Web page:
A bit of follow-up from yesterday’s post on WeWork, and a broader discussion about the ongoing bubble talk and the squeeze on VC. Then a discussion on Uber’s losses and why no one should be surprised, and finally the end of Microsoft’s consumer business.
WeWork has shocked almost everyone by raising money at a $10 billion valuation, just months after raising at $5 billion. How on earth does this make sense? The answer might be found by making comparisons between WeWork and three seemingly unrelated companies. In the end, though, absent real numbers we can only look at the investors.
Slack has more numbers out, and while from a certain perspective the company still seems small, a step back reveals just how significant the opportunity is. Still, nothing is guaranteed, and Dropbox happens to offer a very useful cautionary tale.
More and more companies are announcing new products based on human curation, even as the most important content players — Google and Facebook — rely on algorithms. When does curation make sense, and when are algorithms better? And ultimately, who is responsible for both?
YouTube Gaming is taking on Twitch, which raises a number of interesting questions: is YouTube Gaming like Google+, and if not, why not? Will it succeed, or should Google have simply bought Twitch? Also, a fascinating paper about Metcalfe’s Law and when and where it applies.
Eddy Cue is dancing again, but this time it’s figuratively and the tune is provided by Taylor Swift. Seventeen hours after Swift decried Apple’s plan to not compensate artists for songs played during the Apple Music demo period Apple changed course. What can be learned, and what does this say about Apple Music — and about Taylor Swift?
Word is out about Lightning, a new Twitter feature that lets people dip in and out of current events. It’s a great move. The question, though, is why talk about it now? The timing highlights a big communication problem. Also, BuzzFeed News’ new app, and the importance of notifications to its future monetization.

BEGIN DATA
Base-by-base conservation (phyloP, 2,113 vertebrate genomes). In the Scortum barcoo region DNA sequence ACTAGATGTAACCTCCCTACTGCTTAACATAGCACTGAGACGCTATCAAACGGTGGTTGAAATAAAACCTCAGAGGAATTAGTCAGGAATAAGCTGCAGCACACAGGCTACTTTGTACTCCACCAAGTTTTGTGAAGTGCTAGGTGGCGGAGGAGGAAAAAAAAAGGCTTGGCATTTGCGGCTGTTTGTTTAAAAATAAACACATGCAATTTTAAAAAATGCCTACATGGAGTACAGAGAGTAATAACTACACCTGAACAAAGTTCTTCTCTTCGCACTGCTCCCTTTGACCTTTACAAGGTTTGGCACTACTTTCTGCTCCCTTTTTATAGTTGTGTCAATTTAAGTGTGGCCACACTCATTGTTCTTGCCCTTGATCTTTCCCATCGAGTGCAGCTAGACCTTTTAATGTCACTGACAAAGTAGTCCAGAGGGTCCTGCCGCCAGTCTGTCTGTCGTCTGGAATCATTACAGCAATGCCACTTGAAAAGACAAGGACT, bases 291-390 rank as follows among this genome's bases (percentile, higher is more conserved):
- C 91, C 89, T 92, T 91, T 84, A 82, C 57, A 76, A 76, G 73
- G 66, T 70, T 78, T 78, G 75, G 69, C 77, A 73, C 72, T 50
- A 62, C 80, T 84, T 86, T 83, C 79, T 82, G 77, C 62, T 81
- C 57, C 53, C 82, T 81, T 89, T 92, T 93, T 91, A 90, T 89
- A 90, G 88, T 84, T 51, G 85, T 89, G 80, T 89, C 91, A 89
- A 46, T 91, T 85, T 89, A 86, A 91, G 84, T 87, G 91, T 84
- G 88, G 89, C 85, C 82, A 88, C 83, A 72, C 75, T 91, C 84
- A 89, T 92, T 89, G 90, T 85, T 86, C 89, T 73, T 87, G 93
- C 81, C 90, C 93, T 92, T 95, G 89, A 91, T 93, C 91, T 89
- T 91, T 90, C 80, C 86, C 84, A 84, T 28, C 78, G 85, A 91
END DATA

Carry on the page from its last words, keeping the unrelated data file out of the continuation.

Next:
This Daily Update follows up on my Unicorns article by pointing out how the behavior of most late-stage investors is totally rational. Then, a discussion about a recent decision by the California Labor Commission that one Uber driver is an employee, not a contractor, and a translation of Microsoft’s latest reorganization.
There are a lot of unicorns, but not all unicorns are created equally: even if some die the value of them in aggregate is significant.
In a shocking — but perhaps not surprising — announcement Evernote CEO Phil Libin said the company would be seeking a new CEO. How well is Evernote doing, and will they ever become a private company?
E3 Day Zero was also yesterday, and while Sony in particular had some compelling announcements for an old guy like me, how sustainable is the current console business given the end of exclusives? Also, Sony’s Playstation Vue announcements sounds like a big deal, but they’re really not interesting at all.